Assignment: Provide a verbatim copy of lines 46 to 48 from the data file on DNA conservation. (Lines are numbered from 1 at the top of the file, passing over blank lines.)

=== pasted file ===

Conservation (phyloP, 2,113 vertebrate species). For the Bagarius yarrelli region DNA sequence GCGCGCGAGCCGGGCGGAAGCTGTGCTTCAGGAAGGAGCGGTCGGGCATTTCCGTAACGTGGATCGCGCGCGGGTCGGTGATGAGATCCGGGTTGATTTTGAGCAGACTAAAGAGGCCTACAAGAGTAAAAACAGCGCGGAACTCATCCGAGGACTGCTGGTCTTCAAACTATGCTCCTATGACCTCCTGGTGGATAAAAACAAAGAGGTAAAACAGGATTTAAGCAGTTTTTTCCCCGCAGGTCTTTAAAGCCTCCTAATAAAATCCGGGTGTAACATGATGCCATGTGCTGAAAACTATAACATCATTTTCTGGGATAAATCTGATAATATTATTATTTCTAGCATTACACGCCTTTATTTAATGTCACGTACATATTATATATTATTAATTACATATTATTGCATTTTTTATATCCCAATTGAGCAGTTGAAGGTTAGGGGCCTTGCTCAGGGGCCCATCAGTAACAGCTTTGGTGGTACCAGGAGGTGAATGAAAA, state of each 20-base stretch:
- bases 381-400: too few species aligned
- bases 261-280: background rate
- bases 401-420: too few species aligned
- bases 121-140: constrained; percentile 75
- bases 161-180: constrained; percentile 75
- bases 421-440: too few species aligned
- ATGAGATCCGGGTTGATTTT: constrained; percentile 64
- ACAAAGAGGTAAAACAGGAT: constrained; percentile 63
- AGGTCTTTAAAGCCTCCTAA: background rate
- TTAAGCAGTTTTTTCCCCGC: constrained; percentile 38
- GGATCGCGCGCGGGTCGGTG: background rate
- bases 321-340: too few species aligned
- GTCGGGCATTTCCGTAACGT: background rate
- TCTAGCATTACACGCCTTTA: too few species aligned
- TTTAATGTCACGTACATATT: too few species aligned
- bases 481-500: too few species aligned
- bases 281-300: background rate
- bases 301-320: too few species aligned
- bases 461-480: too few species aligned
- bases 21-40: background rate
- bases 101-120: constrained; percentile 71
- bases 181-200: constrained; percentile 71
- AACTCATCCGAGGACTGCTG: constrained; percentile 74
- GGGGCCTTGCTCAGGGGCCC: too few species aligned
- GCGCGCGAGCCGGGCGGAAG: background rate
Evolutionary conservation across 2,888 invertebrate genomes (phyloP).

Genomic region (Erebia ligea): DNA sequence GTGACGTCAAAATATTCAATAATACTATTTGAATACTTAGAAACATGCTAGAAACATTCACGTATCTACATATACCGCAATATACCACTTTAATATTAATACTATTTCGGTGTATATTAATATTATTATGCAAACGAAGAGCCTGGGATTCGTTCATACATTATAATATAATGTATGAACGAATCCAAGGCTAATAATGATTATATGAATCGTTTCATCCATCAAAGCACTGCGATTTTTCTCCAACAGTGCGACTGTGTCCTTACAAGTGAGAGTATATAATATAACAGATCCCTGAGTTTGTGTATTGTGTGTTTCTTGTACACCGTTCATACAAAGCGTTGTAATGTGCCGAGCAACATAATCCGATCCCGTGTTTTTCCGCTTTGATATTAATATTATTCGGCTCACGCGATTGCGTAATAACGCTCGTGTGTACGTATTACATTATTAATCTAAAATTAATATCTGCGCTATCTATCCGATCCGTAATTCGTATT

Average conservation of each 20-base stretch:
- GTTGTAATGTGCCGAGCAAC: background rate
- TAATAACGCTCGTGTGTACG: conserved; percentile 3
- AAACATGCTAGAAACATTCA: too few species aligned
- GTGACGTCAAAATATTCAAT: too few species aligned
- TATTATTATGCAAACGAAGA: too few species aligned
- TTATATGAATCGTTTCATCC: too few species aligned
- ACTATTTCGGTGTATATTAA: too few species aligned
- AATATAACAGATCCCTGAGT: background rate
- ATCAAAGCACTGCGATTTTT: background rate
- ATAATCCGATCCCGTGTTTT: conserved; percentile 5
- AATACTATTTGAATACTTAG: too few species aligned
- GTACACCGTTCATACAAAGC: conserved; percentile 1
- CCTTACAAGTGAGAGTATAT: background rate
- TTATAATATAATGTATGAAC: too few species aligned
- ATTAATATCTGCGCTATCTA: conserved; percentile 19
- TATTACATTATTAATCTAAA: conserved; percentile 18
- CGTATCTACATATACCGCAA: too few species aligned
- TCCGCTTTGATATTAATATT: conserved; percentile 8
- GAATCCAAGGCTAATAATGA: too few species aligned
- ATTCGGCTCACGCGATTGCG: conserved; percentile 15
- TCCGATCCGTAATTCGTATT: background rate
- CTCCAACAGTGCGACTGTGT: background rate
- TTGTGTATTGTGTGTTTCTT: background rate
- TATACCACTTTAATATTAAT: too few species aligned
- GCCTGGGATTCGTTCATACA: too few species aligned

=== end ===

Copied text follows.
- CGTATCTACATATACCGCAA: too few species aligned
- TCCGCTTTGATATTAATATT: conserved; percentile 8
- GAATCCAAGGCTAATAATGA: too few species aligned